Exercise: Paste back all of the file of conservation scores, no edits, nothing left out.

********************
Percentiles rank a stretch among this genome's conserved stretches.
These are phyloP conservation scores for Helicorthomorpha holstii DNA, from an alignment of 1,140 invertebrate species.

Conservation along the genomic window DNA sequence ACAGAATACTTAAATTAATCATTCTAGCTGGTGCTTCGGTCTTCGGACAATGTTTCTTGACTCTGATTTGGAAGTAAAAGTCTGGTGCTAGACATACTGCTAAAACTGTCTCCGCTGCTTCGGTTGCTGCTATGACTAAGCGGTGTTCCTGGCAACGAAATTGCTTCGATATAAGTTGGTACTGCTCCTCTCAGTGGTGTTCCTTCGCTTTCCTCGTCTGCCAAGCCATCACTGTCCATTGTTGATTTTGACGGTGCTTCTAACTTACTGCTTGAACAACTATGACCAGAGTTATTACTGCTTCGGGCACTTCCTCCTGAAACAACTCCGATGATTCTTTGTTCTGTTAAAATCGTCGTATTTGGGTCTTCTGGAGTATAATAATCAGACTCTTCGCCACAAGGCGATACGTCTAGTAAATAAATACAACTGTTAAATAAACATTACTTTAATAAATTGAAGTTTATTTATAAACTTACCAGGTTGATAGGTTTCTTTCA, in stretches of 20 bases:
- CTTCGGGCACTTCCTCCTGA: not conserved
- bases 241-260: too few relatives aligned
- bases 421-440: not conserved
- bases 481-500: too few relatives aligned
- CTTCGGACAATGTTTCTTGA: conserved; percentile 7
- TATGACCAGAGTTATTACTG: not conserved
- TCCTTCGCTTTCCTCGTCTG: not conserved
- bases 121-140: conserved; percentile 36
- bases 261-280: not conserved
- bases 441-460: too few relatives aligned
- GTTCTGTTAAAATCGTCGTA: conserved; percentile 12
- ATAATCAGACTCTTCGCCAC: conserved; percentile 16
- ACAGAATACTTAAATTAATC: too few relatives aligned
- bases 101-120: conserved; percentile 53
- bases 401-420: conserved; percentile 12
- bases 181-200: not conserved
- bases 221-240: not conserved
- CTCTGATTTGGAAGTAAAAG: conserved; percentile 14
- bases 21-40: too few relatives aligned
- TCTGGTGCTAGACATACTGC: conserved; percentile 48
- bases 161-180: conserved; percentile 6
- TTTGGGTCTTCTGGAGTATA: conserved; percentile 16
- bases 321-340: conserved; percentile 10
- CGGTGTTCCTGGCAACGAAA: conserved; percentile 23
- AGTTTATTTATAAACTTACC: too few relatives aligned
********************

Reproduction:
Percentiles rank a stretch among this genome's conserved stretches.
These are phyloP conservation scores for Helicorthomorpha holstii DNA, from an alignment of 1,140 invertebrate species.

Conservation along the genomic window DNA sequence ACAGAATACTTAAATTAATCATTCTAGCTGGTGCTTCGGTCTTCGGACAATGTTTCTTGACTCTGATTTGGAAGTAAAAGTCTGGTGCTAGACATACTGCTAAAACTGTCTCCGCTGCTTCGGTTGCTGCTATGACTAAGCGGTGTTCCTGGCAACGAAATTGCTTCGATATAAGTTGGTACTGCTCCTCTCAGTGGTGTTCCTTCGCTTTCCTCGTCTGCCAAGCCATCACTGTCCATTGTTGATTTTGACGGTGCTTCTAACTTACTGCTTGAACAACTATGACCAGAGTTATTACTGCTTCGGGCACTTCCTCCTGAAACAACTCCGATGATTCTTTGTTCTGTTAAAATCGTCGTATTTGGGTCTTCTGGAGTATAATAATCAGACTCTTCGCCACAAGGCGATACGTCTAGTAAATAAATACAACTGTTAAATAAACATTACTTTAATAAATTGAAGTTTATTTATAAACTTACCAGGTTGATAGGTTTCTTTCA, in stretches of 20 bases:
- CTTCGGGCACTTCCTCCTGA: not conserved
- bases 241-260: too few relatives aligned
- bases 421-440: not conserved
- bases 481-500: too few relatives aligned
- CTTCGGACAATGTTTCTTGA: conserved; percentile 7
- TATGACCAGAGTTATTACTG: not conserved
- TCCTTCGCTTTCCTCGTCTG: not conserved
- bases 121-140: conserved; percentile 36
- bases 261-280: not conserved
- bases 441-460: too few relatives aligned
- GTTCTGTTAAAATCGTCGTA: conserved; percentile 12
- ATAATCAGACTCTTCGCCAC: conserved; percentile 16
- ACAGAATACTTAAATTAATC: too few relatives aligned
- bases 101-120: conserved; percentile 53
- bases 401-420: conserved; percentile 12
- bases 181-200: not conserved
- bases 221-240: not conserved
- CTCTGATTTGGAAGTAAAAG: conserved; percentile 14
- bases 21-40: too few relatives aligned
- TCTGGTGCTAGACATACTGC: conserved; percentile 48
- bases 161-180: conserved; percentile 6
- TTTGGGTCTTCTGGAGTATA: conserved; percentile 16
- bases 321-340: conserved; percentile 10
- CGGTGTTCCTGGCAACGAAA: conserved; percentile 23
- AGTTTATTTATAAACTTACC: too few relatives aligned